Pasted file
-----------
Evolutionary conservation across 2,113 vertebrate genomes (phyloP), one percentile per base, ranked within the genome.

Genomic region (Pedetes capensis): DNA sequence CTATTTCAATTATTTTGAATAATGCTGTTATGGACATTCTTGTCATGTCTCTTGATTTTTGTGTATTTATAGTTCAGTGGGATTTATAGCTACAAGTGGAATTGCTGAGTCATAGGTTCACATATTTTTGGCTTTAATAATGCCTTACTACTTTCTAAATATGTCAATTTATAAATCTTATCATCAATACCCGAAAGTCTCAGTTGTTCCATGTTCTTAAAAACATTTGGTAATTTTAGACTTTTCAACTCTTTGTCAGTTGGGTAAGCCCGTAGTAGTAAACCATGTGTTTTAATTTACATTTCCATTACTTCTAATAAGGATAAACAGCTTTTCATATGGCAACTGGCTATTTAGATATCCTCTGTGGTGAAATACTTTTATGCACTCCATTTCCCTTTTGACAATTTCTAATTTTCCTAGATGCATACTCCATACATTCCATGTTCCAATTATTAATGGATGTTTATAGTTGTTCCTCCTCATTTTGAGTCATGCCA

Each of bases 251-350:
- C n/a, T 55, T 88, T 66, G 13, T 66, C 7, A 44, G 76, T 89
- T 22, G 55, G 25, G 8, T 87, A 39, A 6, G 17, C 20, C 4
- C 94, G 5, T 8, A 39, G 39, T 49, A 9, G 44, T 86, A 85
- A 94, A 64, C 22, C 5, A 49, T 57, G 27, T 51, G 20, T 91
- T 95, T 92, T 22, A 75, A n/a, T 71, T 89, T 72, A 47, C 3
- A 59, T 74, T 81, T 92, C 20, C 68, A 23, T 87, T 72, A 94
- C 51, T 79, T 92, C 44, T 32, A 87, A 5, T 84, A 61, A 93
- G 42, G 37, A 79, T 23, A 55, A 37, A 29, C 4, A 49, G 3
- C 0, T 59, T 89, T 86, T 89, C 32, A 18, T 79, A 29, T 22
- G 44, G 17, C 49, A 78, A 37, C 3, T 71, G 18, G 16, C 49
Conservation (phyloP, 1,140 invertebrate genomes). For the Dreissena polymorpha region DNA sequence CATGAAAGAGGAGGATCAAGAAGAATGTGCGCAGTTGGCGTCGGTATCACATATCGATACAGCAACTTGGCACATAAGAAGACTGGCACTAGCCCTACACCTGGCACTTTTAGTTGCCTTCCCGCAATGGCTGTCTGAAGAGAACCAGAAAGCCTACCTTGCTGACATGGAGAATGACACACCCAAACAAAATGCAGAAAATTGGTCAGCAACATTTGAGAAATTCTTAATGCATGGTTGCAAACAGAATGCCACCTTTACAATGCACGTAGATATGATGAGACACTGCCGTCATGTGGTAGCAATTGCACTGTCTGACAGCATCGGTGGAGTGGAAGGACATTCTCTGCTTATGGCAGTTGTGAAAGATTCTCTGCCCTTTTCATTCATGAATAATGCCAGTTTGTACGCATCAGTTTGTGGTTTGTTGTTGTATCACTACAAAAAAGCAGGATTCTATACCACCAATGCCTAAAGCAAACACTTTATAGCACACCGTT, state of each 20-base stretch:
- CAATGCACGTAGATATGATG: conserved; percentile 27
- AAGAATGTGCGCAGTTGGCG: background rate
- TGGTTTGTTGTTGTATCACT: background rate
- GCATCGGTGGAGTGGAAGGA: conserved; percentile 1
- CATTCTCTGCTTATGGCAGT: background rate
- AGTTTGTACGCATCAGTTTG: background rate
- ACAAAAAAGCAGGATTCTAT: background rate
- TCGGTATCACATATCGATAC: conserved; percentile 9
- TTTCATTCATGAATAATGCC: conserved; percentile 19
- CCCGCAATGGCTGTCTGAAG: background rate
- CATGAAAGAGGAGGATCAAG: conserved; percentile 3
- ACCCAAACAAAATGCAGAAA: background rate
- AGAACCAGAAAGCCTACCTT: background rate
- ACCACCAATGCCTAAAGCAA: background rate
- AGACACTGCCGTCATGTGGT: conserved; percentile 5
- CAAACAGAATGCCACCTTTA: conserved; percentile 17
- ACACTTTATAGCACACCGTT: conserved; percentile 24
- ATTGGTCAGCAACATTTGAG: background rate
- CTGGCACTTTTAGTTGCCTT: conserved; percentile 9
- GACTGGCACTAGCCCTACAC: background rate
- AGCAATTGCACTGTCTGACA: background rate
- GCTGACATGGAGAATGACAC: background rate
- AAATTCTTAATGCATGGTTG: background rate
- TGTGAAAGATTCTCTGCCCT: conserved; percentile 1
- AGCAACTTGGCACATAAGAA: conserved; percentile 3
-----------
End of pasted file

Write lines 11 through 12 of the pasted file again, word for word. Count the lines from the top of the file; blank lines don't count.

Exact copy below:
- G 42, G 37, A 79, T 23, A 55, A 37, A 29, C 4, A 49, G 3
- C 0, T 59, T 89, T 86, T 89, C 32, A 18, T 79, A 29, T 22